Redesign of Fluoroquinolones to Catalytically Fragment Chromosomal DNA

Researcher:

Categories:

Chemistry and Materials | Pharmaceuticals and Biotechnology

The Technology

Fluoroquinolones are highly potent, broad spectrum antibiotics that are among the most prescribed antibacterial in the world. They exert a bacteriostatic effect by selectively binding to the bacterial topoisomerase IIA− DNA complex and thereby inhibiting DNA replication. At higher doses (5−10 × minimum inhibitory concentration (MIC)), they exert a bactericidal effect by causing fragmentation of the bacterial chromosome, which is toxic for the bacteria. However, the emergence of resistance is becoming a critical issue that is limiting the use of this class of antibiotics. Consequently, several novel bacterial topoisomerase type IIA inhibitors have been developed that retain potency against quinolone-resistance bacterial strains by offering an alternative binding mode or mechanism of action, including among others NXL101 and REDX07638. The invention is a catalytic antibiotic that is designed to cleave a specific, “critical” chemical bond in a bacterial target that is projected to result in the immediate deactivation of the target. Specifically, new derivatives of ciprofloxacin to act on its target in a catalytic manner.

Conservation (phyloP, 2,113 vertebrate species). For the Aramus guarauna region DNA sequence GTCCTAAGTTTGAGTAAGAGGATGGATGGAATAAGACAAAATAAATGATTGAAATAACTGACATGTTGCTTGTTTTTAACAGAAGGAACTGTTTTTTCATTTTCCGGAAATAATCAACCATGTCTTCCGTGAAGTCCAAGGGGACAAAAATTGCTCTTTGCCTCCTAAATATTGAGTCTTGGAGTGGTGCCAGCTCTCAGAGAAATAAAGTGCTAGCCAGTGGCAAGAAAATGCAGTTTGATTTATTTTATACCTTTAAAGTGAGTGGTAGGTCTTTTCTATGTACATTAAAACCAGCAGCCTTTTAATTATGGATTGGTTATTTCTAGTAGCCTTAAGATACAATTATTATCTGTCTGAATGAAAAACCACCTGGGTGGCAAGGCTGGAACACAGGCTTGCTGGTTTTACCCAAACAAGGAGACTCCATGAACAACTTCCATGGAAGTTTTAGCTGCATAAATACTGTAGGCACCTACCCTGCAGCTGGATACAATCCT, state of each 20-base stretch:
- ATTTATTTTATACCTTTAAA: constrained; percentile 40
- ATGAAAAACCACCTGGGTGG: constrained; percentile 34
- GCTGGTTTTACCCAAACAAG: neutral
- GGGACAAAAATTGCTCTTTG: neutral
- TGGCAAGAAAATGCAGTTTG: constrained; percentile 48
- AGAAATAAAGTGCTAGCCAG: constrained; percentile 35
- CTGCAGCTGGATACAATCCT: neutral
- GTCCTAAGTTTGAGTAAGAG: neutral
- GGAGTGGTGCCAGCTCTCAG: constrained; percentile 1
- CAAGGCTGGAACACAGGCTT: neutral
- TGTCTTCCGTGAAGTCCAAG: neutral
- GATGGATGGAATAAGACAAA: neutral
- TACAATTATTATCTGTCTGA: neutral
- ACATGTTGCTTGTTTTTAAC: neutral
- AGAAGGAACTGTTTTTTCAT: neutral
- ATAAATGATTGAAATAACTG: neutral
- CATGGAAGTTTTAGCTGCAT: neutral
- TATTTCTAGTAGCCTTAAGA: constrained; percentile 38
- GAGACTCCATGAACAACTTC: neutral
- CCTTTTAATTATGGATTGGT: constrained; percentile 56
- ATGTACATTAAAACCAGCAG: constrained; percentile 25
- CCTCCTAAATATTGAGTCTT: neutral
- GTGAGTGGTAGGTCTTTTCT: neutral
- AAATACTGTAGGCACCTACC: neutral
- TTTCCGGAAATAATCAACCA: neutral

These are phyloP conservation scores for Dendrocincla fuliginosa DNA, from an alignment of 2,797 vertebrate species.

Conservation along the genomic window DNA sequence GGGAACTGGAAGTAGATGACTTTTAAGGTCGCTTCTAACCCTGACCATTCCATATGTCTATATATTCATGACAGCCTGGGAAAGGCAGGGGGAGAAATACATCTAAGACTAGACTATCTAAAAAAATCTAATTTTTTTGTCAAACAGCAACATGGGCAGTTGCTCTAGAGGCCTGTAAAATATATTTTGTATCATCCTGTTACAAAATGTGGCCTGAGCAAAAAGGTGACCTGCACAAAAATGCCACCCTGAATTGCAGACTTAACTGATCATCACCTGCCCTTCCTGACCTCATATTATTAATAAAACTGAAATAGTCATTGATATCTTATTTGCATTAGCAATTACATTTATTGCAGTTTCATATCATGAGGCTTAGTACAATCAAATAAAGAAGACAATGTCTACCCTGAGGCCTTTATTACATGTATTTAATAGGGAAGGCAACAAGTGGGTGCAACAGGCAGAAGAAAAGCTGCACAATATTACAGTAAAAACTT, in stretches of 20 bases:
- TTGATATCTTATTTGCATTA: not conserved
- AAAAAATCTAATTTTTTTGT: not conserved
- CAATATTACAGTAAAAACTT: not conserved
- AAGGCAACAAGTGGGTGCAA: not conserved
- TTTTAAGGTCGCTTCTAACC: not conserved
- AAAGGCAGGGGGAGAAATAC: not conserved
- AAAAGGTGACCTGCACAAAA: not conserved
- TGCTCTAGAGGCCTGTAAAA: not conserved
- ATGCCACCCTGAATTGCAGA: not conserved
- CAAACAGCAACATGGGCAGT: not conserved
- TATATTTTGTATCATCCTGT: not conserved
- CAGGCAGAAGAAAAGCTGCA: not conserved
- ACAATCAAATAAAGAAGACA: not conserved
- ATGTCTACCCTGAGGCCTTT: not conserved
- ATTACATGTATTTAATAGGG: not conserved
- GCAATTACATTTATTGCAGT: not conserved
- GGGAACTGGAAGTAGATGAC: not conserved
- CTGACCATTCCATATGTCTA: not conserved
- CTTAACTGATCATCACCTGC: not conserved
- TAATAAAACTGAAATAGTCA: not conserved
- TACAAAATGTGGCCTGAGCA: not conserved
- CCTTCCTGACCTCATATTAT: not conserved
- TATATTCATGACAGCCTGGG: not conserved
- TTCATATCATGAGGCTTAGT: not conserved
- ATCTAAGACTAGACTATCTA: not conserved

Advantages

  • Improved potency
  • Lower toxicity
  • Delay of new resistance development by bacteria

Applications

  • New antibiotics
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Dr. Gal Gur
Director of Business Development, Life Sciences